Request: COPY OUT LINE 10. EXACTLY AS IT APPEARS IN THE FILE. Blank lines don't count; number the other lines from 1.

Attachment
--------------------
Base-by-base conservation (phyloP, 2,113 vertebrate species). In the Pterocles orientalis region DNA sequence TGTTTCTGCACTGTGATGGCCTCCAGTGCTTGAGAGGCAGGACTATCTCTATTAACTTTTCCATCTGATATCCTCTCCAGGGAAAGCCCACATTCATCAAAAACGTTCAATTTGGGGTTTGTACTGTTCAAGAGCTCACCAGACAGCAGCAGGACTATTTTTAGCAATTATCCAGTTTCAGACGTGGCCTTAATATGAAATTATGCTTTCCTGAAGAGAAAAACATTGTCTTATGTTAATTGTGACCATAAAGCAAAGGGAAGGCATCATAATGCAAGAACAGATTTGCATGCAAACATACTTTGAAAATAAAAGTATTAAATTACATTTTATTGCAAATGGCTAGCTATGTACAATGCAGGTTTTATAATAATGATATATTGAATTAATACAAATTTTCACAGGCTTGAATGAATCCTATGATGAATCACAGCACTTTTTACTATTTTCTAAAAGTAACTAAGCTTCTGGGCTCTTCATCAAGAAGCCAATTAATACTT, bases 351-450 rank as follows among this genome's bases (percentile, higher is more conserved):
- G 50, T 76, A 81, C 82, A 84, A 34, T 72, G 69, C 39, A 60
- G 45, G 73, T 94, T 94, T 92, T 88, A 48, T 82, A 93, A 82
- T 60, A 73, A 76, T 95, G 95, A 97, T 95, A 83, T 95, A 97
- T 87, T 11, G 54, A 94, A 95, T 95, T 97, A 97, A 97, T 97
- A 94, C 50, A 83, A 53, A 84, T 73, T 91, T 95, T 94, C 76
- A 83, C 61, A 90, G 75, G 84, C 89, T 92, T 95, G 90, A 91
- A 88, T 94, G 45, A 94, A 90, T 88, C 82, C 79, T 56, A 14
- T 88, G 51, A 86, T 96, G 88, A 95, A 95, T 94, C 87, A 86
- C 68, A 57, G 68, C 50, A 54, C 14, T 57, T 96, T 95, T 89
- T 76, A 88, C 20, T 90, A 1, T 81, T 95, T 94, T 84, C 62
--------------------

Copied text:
- C 68, A 57, G 68, C 50, A 54, C 14, T 57, T 96, T 95, T 89